The next two albums weren’t released on vinyl, but that wasn’t going to keep them off the list.  I was a latecomer to the world of Individual Totem, but their new CD creates a dark electro buzz in my brain that has me wanting to explore their back catalog. ERZH’s Death Is A True Prophet is the third heavily electronic album on the list, one physically released only via cassette from Iceland’s FALK label, which continues to pump out infatuating albums by little-known hyper-talented artists.  The Top 5 rounds out with a pair of Seattle-based bands, newcomer psych-stars Dirty Sidewalks and grunge/punk veterans Mudhoney.  Mudhoney edged out a few other challengers (most notably Fufanu) for the #5 spot primarily on the strength of Digital Garbage‘s lyrics, a combination of snark and venom aimed at the direction things are taking in American society these days, which I found to be poignant.

Top 5 “New to Me” Bands/Performers

  1. Rammstein (Germany)
  2. Executive Slacks (US)
  3. Chinas Comidas (US)
  4. GRÓA (Iceland)
  5. Holz (US)

Oddly enough the top artist on this list is one I’ve never written about, nor do I have any of their albums on vinyl, even though they’ve been around forever.  I decided to finally check out Rammstein after, believe it or not, seeing the opening scene to the original xXx movie which featured the Germans playing the song “Feuer Frei!” in a club.  Within a few weeks we had about half a dozen Rammstein CDs and were playing them constantly on our iPods.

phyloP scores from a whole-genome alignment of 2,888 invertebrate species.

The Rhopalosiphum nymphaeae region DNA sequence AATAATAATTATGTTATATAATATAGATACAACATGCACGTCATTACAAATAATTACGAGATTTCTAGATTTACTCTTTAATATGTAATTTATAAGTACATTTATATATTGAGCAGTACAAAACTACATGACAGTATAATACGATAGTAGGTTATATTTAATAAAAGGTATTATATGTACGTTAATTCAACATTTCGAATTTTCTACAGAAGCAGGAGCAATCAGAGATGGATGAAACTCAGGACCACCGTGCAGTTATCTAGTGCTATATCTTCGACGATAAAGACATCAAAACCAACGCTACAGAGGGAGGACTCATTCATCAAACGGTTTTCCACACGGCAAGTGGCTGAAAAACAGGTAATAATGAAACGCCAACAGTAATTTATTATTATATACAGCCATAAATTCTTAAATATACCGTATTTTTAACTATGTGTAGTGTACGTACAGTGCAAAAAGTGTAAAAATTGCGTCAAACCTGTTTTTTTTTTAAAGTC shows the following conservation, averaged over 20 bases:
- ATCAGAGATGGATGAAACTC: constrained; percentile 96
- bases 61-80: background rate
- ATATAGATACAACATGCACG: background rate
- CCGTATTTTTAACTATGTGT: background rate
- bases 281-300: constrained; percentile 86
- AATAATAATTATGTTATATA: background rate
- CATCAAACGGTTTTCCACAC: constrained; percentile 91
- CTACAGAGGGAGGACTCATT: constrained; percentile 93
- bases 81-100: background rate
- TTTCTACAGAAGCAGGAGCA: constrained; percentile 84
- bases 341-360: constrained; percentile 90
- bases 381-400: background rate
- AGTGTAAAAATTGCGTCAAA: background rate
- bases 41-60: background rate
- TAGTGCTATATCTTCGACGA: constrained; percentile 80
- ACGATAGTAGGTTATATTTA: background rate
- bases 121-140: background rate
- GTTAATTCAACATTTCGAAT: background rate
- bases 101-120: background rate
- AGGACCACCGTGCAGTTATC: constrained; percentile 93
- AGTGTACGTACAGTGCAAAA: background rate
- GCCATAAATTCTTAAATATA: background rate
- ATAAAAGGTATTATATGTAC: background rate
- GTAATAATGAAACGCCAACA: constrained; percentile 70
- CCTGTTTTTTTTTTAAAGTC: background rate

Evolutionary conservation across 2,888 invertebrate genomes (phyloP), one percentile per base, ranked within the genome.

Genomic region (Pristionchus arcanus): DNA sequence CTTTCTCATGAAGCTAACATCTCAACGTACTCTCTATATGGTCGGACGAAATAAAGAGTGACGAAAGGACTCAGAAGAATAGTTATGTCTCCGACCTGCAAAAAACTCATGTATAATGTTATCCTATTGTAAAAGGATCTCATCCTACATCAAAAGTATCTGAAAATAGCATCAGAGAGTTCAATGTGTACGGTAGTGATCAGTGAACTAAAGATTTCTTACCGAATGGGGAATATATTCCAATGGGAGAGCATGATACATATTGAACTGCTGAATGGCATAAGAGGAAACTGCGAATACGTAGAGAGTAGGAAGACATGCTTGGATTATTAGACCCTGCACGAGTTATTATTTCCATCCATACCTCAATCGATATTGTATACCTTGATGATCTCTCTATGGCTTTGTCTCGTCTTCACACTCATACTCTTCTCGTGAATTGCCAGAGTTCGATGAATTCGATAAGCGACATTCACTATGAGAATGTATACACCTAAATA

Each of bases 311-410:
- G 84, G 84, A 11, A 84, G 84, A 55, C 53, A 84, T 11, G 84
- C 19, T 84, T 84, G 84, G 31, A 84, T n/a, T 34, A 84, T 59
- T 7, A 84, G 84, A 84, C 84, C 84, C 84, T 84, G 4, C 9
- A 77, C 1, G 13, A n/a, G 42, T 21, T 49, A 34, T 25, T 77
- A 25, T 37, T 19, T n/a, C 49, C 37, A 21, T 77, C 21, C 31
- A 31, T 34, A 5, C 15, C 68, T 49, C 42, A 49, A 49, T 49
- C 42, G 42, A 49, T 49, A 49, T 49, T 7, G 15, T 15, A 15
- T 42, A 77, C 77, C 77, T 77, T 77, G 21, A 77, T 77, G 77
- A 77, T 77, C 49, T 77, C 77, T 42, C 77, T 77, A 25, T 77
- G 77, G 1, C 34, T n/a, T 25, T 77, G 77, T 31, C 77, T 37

Top 5 Vinyl Purchases

  1. Medical Records Catalog
  2. Unholy Death – N.M.E.
  3. Ork Records: New York, New York
  4. Korean Metal
  5. Ravno Do Dna – Azra

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Over one of the holiday weekends earlier this year, Seattle’s Medical Records label posted on their Facebook page that everything on their Bandcamp page was something like 30% off.  I shot them a quick note asking if that included the package deal they offer whereby you can order one copy of every single release they still have in stock, figuring there was no way they’d say yes.  And they said yes.  I did the mental math, factoring in how many duplicates this would mean for me based on stuff I already had, and pulled the trigger.  In just a few days two massive boxes showed up on my front porch.  The final count was just over 50 assorted LPs and 12″ vinyl, plus a few 7″ records and even a cassette.  I still haven’t managed to get through all of this synthy goodness, but everything I’ve pulled off the shelf so far has been awesome.

Unholy Death has a local tie and led to Holly and I taking a field trip, which you can read about if you click the link above.  I got a screaming deal on a used copy of the Ork Records: New York, New York box set, and was excited to find that the unused download card were still inside.  Buying 1980s Korean metal in an (literally) underground market area that included a half dozen stores made for a fun afternoon in Seoul, and the copy of Ravno Do Dna had a surprise inside, three old postcards from Yugoslavia, which was kind of cool.